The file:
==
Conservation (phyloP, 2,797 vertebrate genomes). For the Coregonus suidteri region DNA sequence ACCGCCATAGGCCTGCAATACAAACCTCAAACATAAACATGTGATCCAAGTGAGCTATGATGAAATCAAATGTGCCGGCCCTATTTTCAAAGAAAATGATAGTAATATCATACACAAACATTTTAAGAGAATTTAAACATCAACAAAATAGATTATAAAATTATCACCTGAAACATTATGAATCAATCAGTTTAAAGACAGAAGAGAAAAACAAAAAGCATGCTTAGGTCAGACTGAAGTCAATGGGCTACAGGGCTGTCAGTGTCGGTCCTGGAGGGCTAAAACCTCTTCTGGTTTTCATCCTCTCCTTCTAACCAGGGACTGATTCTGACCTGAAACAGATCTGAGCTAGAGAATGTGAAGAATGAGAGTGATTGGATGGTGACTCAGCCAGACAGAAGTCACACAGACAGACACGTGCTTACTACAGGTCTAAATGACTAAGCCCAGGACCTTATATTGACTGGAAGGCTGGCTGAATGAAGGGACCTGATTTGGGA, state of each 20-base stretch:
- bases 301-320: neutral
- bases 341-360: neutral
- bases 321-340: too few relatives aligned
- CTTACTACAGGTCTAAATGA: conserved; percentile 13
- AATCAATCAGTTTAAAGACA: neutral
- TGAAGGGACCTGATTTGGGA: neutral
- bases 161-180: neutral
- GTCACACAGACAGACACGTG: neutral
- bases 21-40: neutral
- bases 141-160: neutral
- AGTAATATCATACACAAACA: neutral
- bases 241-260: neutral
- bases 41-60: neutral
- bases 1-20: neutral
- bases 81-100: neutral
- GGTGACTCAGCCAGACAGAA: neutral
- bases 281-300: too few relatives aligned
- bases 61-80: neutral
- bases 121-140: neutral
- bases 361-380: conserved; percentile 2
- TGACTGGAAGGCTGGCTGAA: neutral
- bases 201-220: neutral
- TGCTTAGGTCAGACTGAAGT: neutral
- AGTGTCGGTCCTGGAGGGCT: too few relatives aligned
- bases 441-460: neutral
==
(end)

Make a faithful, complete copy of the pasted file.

Conservation (phyloP, 2,797 vertebrate genomes). For the Coregonus suidteri region DNA sequence ACCGCCATAGGCCTGCAATACAAACCTCAAACATAAACATGTGATCCAAGTGAGCTATGATGAAATCAAATGTGCCGGCCCTATTTTCAAAGAAAATGATAGTAATATCATACACAAACATTTTAAGAGAATTTAAACATCAACAAAATAGATTATAAAATTATCACCTGAAACATTATGAATCAATCAGTTTAAAGACAGAAGAGAAAAACAAAAAGCATGCTTAGGTCAGACTGAAGTCAATGGGCTACAGGGCTGTCAGTGTCGGTCCTGGAGGGCTAAAACCTCTTCTGGTTTTCATCCTCTCCTTCTAACCAGGGACTGATTCTGACCTGAAACAGATCTGAGCTAGAGAATGTGAAGAATGAGAGTGATTGGATGGTGACTCAGCCAGACAGAAGTCACACAGACAGACACGTGCTTACTACAGGTCTAAATGACTAAGCCCAGGACCTTATATTGACTGGAAGGCTGGCTGAATGAAGGGACCTGATTTGGGA, state of each 20-base stretch:
- bases 301-320: neutral
- bases 341-360: neutral
- bases 321-340: too few relatives aligned
- CTTACTACAGGTCTAAATGA: conserved; percentile 13
- AATCAATCAGTTTAAAGACA: neutral
- TGAAGGGACCTGATTTGGGA: neutral
- bases 161-180: neutral
- GTCACACAGACAGACACGTG: neutral
- bases 21-40: neutral
- bases 141-160: neutral
- AGTAATATCATACACAAACA: neutral
- bases 241-260: neutral
- bases 41-60: neutral
- bases 1-20: neutral
- bases 81-100: neutral
- GGTGACTCAGCCAGACAGAA: neutral
- bases 281-300: too few relatives aligned
- bases 61-80: neutral
- bases 121-140: neutral
- bases 361-380: conserved; percentile 2
- TGACTGGAAGGCTGGCTGAA: neutral
- bases 201-220: neutral
- TGCTTAGGTCAGACTGAAGT: neutral
- AGTGTCGGTCCTGGAGGGCT: too few relatives aligned
- bases 441-460: neutral